SOLA, VANUATU (BNO NEWS) — A strong but fairly deep earthquake struck the Pacific Ocean near the island nation of Vanuatu on Saturday morning, seismologists and witnesses said, but there were no immediate reports of damage or casualties. No tsunami warnings were issued.
The 6.8-magnitude earthquake at 9:28 a.m. local time was centered about 63 kilometers (39 miles) south-southwest of Sola, the capital of Torba province on the island of Vanua Lava. in Vanuatu. It struck about 207.9 kilometers (129.2 miles) deep, making it a fairly deep earthquake, according to the United States Geological Survey (USGS).
There were no immediate reports of damage or casualties following the earthquake, but the USGS estimated some 1,000 people on nearby islands may have perceived moderate shaking. The agency said as many as 145,000 others may have felt light shaking, according to computer models which showed serious damage or casualties are unlikely.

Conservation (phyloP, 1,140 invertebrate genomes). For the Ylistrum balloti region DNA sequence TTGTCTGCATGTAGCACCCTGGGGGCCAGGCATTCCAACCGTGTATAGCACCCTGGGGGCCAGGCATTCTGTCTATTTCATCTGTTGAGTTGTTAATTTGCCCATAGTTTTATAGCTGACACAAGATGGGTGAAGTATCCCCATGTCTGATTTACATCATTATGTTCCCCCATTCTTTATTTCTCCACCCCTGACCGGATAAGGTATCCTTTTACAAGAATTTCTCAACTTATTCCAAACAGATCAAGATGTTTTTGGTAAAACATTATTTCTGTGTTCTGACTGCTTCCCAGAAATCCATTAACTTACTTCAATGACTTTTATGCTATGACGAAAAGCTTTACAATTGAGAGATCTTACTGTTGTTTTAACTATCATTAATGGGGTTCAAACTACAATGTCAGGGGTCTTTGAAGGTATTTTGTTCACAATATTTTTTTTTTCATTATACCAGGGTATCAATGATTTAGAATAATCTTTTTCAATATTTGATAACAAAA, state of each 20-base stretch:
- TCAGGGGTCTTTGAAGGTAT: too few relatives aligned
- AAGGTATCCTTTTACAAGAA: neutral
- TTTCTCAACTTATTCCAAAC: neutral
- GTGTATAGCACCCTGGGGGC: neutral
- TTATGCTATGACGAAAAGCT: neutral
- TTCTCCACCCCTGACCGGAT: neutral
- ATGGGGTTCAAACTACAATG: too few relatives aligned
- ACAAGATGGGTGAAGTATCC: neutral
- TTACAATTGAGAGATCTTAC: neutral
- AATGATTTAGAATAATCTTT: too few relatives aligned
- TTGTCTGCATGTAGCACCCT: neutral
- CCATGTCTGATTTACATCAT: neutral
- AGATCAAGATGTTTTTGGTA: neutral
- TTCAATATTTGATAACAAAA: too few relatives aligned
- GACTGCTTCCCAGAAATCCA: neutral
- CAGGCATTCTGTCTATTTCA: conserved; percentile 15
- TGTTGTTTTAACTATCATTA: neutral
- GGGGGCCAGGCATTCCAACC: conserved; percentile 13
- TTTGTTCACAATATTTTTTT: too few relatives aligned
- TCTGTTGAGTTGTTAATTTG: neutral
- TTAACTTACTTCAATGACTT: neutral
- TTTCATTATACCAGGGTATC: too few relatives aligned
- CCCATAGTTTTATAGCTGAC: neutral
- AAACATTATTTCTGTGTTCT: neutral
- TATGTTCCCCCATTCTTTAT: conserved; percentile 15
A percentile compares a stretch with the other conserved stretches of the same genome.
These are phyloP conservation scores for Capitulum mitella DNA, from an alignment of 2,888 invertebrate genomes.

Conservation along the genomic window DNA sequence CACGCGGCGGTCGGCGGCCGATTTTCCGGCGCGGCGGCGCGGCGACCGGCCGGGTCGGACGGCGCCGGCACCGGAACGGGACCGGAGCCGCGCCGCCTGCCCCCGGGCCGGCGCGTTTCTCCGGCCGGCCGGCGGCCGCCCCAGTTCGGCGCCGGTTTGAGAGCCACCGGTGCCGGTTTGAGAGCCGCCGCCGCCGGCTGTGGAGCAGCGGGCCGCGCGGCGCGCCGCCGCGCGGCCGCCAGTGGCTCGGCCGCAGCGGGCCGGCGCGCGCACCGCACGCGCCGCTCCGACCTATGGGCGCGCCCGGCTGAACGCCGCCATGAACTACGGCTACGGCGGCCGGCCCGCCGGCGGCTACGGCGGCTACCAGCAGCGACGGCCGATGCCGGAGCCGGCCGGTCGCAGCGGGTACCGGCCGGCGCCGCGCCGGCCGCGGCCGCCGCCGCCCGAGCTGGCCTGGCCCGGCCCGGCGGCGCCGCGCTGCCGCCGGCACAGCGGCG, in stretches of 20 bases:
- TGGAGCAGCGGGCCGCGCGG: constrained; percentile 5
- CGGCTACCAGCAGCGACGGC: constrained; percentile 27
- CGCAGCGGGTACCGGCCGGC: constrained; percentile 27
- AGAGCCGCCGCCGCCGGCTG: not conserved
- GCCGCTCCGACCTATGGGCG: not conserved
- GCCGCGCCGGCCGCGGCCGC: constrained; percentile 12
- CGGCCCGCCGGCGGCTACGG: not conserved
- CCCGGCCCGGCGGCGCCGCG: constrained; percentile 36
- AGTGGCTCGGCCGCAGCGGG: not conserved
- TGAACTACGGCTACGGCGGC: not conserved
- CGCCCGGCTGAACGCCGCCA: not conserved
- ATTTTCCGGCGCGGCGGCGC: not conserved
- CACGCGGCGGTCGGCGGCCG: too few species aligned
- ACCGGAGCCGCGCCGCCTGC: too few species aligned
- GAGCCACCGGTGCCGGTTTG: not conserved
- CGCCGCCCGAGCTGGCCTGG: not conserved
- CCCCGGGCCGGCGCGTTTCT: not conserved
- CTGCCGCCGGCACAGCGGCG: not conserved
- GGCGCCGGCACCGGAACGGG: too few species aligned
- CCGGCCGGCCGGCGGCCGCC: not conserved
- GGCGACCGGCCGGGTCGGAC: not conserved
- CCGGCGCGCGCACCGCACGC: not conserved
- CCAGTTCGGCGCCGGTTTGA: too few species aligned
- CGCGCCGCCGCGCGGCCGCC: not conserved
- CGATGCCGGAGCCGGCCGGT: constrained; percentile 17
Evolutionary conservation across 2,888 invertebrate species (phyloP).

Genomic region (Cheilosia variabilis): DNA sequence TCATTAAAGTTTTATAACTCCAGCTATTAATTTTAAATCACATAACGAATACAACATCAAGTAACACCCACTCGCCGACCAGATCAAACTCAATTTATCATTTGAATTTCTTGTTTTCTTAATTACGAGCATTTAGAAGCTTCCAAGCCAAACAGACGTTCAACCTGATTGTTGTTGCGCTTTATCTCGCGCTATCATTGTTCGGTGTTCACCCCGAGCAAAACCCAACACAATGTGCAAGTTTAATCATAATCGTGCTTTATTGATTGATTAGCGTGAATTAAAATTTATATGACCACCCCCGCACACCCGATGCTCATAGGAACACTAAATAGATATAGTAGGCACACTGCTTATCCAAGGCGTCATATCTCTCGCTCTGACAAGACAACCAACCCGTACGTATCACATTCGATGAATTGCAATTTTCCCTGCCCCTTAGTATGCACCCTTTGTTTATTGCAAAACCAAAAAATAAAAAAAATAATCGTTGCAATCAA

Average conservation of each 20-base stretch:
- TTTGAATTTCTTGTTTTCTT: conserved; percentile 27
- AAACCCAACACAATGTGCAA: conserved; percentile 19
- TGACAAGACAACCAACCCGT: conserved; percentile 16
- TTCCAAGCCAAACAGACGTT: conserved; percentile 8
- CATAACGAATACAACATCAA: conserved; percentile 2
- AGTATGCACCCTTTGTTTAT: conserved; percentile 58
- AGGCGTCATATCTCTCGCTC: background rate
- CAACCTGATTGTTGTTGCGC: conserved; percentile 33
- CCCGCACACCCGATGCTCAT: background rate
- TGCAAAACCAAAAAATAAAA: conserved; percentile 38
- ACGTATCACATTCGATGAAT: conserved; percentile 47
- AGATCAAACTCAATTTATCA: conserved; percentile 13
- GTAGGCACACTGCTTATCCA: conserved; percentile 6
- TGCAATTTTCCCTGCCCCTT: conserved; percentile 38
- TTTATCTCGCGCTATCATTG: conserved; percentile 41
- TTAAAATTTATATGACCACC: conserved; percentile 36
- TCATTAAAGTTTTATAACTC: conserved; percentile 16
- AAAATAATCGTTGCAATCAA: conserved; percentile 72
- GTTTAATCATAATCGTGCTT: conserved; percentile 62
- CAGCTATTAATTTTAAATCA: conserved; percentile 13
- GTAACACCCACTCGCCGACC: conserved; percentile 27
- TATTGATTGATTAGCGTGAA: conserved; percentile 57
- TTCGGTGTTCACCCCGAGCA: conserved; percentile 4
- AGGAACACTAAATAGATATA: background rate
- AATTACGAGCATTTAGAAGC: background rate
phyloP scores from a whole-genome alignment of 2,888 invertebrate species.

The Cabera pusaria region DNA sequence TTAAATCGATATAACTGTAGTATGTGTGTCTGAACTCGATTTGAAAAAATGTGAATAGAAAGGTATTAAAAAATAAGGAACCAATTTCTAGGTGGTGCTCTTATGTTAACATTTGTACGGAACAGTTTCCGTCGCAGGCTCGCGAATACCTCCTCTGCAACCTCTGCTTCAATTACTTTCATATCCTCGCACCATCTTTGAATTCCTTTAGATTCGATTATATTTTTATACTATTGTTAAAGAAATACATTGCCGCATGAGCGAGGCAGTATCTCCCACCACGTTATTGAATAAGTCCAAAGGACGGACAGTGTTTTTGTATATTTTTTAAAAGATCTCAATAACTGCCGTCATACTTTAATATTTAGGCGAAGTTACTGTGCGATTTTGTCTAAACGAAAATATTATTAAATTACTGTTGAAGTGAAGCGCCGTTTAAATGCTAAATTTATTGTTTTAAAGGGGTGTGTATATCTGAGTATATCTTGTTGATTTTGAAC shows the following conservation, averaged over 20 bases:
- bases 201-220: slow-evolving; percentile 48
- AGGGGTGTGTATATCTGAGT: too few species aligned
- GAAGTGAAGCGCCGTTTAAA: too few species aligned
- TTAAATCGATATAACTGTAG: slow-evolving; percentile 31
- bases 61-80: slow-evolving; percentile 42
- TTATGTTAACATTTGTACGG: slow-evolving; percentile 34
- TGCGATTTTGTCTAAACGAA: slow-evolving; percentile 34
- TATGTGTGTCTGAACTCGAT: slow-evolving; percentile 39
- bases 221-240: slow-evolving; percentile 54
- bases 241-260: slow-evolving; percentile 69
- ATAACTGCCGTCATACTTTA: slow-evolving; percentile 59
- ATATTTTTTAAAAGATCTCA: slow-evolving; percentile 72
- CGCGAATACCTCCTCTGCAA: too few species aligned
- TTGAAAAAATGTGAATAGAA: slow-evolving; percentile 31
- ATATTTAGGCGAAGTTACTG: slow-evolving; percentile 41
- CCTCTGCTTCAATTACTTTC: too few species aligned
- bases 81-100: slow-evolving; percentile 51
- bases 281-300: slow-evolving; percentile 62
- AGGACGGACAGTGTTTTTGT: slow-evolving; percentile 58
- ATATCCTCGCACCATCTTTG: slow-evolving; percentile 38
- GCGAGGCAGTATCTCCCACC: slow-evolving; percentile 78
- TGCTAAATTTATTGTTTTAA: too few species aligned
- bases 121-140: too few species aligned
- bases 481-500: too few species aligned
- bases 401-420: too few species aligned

Neither the Pacific Tsunami Warning Center (PTWC) nor the Vanuatu Meteorology and Geo-Hazards Department issued a tsunami warning following Saturday’s earthquake. “A destructive tsunami was not generated based on earthquake and historical tsunami data,” PTWC said in a bulletin.
Vanuatu is on the so-called ‘Pacific Ring of Fire’, an arc of fault lines circling the Pacific Basin that is prone to frequent and large earthquakes. On average, the island nation and the surrounding waters are struck by about three powerful earthquakes every year. Volcanic eruptions also occur frequently in the region.
In August 2011, two powerful earthquakes measuring 7.1 and 7.4 on the Richter scale struck about 63 kilometers (39 miles) south-southwest of Port-Vila. Tsunami waves of up to 1.05 meter (3.4 feet) were observed on the island of Efate, but there were no reports of damage.
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